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Six Things You Might Not Know About Purim
Source: Time, 3-7-12
Its Story Is About a Victory Over Jewish Persecution
In the 5th century B.C., as related in the Old Testament’s Book of Esther, Mordecai, a Jew, refused to bow down to an adviser of King Ahasuerus named Haman. Incensed, Haman persuaded the king that Jews were essentially uncontrollable and should be executed en masse. Mordecai’s adopted daughter, Esther, boldly approached the king and suggested all parties meet at a banquet, where she gave an impassioned speech about the goodness of the Jews and Haman’s plot against them. When Haman stumbled near Esther as he pleaded for mercy, the king mistook this as an attack on Esther, and he reversed course by ordering Haman’s execution. The following day was declared a holiday named Purim.
Making Noise in Synagogue Is Encouraged
A principal tradition of Purim is the reading of the Megillah (Book of Esther) during a synagogue service. When the Megillah is read, it is customary to make noise by booing, hissing, or stamping one’s feet to drown out Haman’s name. You can also twirl a traditional noisemaker, called a gragger.
Purim Is Considered the Jewish Mardi Gras
Mishteh – drinking plenty – is on the menu for Purim. The festival encourages Jews to eat, drink, and be merry, but places emphasis on the imbibing. Revelers are taught to drink copious amounts of wine, until you can’t tell the difference between “cursed be Haman” and “blessed be Mordecai.” People with health problems, children, and recovering alcoholics need not follow the letter of the law.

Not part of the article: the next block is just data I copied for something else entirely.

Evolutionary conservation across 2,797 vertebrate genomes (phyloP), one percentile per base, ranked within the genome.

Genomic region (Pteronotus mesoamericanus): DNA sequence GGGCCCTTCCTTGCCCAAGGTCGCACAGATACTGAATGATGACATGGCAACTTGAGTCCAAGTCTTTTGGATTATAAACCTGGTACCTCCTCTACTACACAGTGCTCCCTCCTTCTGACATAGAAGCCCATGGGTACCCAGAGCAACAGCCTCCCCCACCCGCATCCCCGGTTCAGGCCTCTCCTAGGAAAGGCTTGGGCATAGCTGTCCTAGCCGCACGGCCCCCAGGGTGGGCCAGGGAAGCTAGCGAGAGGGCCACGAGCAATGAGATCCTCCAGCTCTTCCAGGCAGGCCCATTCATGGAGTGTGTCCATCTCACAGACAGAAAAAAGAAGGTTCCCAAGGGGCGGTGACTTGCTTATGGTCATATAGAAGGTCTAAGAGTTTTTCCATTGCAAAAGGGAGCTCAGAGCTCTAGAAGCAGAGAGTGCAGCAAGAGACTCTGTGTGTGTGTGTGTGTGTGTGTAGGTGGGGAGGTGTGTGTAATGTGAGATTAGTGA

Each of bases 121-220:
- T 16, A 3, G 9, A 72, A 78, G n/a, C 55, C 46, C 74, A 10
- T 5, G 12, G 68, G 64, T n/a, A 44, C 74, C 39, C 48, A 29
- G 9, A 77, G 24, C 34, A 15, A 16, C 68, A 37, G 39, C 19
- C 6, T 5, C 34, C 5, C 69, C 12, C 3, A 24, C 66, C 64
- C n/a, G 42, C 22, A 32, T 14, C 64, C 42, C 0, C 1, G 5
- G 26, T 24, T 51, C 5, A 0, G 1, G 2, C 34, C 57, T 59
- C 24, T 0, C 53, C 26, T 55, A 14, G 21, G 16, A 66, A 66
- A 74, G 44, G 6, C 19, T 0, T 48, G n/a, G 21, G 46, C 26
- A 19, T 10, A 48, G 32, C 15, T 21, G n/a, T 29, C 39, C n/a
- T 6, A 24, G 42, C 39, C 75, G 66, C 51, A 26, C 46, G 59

It All Comes Back to Food
Purim begins with a fast on the previous day, in order to commemorate Esther’s fast for three days before she met with the king. After the fast is broken, a grand meal should be enjoyed by all, and a popular dessert to serve is Hamantaschen (“Haman’s ears”), triangle-shaped fruit-filled cookies that represent Haman’s three-cornered hat (though some say, as the name goes, that they represent his ears, or even the dice he cast to determine when the Jews would be executed). Sending food to friends, as well as making a charitable donation, are also prescribed as ways of sharing in the tradition.
Purim Doubles as a Masquerade Party
A carnival atmosphere pervades this spring holiday, held on the 14th day of the Hebrew month Adar, which usually falls in February or March. Adults and children alike often go to synagogue in costume. The tradition used to be to dress as figures from the Old Testament, but today anyone from Harry Potter to Dr. Seuss is acceptable. Singing silly songs and acting out Purim plays are also popular activities.
Purim Touched a Nerve With Hitler
Not every aspect of Purim is fun and merriment. The celebrated biblical triumph of the Jews over their oppressors unfortunately found modern echoes in 20th-century Germany. Adolf Hitler banned the observance of the holiday, and several times Nazi attacks were planed to coincide with Purim. In January 1944 the dictator gave a speech, declaring that if the Nazis were defeated, Jews could celebrate a “second Purim.”